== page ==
Skip Repeated Content

Summary

In the first prosecution of its kind brought by the Financial Conduct Authority (FCA), Konstantin Vishnyak has been acquitted by a jury at Southwark Crown Court of one count of destruction of documents under the Financial Services and Markets Act 2000 (FSMA). Mr Vishnyak had previously been under investigation by the FCA for suspected insider dealing offences.

In this article, we consider the unusual nature of the defence that was put forward by Mr Vishnyak, why this case was such a loss for the regulator and what, if anything, it may reveal about the FCA’s mind-set in relation to similar cases in the future.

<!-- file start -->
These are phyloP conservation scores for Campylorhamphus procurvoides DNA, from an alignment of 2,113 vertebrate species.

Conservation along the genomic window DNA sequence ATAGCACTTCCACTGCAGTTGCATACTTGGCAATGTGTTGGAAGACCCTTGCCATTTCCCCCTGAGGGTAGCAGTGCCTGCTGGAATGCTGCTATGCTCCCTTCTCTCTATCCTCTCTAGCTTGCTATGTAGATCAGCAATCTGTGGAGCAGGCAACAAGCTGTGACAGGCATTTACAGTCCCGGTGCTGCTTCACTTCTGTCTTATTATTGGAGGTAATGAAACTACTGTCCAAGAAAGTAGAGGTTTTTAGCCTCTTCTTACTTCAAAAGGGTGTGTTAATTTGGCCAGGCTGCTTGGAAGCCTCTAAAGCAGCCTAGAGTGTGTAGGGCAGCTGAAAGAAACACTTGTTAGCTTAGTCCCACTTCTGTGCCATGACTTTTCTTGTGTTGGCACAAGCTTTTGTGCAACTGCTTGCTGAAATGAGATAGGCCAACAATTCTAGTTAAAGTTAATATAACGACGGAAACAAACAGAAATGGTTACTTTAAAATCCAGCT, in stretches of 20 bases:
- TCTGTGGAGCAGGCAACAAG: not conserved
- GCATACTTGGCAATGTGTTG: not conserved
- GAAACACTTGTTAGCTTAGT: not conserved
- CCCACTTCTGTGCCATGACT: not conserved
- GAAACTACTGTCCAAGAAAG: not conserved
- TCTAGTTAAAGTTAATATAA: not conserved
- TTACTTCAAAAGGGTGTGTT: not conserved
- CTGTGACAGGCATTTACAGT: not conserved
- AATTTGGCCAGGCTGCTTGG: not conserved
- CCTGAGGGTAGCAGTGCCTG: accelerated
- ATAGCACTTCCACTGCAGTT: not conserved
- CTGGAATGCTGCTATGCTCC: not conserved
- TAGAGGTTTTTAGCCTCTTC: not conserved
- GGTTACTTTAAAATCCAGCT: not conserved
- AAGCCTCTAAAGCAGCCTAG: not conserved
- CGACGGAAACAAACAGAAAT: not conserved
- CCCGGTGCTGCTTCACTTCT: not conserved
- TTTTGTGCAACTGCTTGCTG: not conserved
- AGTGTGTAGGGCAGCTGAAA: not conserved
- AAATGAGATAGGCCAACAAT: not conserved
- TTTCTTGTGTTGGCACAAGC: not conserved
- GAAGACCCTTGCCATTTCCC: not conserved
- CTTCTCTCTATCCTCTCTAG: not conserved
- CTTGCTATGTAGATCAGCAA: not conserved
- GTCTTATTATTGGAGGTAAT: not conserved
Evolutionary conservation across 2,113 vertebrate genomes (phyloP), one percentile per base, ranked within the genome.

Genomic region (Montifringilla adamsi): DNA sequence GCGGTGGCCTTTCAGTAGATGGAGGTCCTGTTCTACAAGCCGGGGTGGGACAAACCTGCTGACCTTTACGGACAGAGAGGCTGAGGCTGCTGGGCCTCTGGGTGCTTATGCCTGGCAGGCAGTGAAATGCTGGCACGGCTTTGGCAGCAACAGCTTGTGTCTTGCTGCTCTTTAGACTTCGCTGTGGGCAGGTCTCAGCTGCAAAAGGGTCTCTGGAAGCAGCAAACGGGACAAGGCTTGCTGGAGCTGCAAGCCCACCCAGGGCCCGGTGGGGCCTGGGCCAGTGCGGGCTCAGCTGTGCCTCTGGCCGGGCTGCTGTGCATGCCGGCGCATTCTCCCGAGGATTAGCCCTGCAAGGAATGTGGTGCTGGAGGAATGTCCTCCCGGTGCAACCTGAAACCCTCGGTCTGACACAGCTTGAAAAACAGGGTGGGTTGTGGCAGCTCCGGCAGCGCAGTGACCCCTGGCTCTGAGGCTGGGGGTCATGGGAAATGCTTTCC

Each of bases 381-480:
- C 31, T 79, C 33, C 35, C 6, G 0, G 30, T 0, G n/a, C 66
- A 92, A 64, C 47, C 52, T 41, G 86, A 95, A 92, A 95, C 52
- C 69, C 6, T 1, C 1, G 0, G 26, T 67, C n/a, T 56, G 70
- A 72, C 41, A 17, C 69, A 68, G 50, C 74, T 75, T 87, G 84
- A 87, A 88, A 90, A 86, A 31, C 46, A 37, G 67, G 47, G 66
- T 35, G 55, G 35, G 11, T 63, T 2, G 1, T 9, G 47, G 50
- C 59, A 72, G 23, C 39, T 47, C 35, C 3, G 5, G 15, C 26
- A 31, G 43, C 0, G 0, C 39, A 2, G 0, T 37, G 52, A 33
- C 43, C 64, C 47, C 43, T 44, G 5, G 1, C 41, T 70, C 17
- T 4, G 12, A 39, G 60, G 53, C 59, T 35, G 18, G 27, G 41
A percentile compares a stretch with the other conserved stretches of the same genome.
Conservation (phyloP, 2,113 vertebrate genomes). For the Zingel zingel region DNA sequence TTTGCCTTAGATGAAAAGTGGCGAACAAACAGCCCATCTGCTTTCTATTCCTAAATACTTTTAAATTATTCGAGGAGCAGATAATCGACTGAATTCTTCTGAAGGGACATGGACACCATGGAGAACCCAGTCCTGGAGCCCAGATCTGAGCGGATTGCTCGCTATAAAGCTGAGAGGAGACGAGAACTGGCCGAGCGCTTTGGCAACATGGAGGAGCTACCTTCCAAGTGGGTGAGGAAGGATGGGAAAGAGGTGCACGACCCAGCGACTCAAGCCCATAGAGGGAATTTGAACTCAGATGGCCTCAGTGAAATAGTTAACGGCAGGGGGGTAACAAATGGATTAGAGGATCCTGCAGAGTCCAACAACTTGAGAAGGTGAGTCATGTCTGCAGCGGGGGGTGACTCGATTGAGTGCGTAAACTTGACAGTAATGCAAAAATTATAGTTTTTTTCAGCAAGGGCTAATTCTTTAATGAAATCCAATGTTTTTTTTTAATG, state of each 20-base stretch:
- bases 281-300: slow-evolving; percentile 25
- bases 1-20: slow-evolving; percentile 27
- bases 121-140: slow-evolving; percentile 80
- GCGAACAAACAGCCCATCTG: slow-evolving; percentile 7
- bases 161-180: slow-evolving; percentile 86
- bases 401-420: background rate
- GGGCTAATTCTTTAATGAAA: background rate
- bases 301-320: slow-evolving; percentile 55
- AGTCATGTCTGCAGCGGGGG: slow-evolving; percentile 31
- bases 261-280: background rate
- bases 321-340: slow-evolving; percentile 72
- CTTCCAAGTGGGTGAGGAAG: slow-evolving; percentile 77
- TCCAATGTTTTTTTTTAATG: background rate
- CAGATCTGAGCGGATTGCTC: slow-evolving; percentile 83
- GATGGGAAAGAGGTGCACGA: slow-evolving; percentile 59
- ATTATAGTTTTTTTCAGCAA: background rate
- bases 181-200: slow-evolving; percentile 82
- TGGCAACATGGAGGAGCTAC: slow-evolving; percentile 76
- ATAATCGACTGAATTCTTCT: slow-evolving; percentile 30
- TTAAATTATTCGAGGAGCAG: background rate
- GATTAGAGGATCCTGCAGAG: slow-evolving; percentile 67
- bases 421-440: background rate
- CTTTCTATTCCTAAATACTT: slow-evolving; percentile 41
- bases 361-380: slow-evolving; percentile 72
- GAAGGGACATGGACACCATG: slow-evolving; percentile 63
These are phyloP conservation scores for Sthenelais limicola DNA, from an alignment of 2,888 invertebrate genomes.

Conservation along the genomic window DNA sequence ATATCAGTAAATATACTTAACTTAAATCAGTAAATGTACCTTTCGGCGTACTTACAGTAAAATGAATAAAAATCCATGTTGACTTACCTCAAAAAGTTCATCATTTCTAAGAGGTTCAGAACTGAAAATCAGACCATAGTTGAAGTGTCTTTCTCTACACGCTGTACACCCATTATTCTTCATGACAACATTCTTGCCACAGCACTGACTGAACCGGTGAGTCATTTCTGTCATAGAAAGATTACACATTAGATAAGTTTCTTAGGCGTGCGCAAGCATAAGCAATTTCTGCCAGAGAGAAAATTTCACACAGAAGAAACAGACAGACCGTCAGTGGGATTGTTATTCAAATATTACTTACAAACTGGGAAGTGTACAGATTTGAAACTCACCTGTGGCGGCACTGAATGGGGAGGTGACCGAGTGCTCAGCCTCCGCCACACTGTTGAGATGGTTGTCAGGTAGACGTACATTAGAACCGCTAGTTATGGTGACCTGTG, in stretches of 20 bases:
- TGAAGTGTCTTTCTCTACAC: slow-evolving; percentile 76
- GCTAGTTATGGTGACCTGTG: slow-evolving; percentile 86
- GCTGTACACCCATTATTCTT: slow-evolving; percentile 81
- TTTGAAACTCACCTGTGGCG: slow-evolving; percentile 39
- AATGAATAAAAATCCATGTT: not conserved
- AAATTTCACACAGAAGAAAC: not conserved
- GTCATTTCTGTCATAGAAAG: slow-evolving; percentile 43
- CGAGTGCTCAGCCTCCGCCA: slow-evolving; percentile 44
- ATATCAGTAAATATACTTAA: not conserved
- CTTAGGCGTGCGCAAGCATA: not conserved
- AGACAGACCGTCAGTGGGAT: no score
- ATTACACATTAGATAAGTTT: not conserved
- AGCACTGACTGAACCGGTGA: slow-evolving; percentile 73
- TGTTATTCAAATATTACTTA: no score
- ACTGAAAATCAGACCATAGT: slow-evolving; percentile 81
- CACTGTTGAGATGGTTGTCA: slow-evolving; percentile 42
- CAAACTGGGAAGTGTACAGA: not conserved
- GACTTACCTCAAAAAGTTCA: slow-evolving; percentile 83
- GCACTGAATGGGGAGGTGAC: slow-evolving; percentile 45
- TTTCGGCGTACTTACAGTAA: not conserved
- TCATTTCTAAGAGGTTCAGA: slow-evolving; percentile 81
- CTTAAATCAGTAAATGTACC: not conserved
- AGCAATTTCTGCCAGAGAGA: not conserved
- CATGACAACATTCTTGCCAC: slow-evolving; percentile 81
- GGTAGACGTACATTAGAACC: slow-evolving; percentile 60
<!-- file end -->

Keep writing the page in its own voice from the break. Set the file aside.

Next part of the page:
Relevant Background

Mr Vishnyak worked as a banker at a Russian Bank between 2008 and 2016. He was arrested at his home in September 2018 for suspected insider dealing offences but, before handing over an iPhone to the investigators, he managed to delete the WhatsApp application from it.

Prosecutors for the FCA alleged that the banker deleted the application knowing that it might be relevant to an insider-dealing investigation concerning his trading in six companies that received takeover bids. Mr Vishnyak had apparently made approximately £3.78 million trading in these stocks.

Although the insider-trading investigation against Mr Vishnyak and two other suspects was later discontinued by the FCA, Mr Vishnyak was charged with the offence of destroying documents in September 2019.

 

The offence

Destroying documents relevant to an investigation is an offence under part XI FSMA, contrary to section 177(3)(a). This provides that: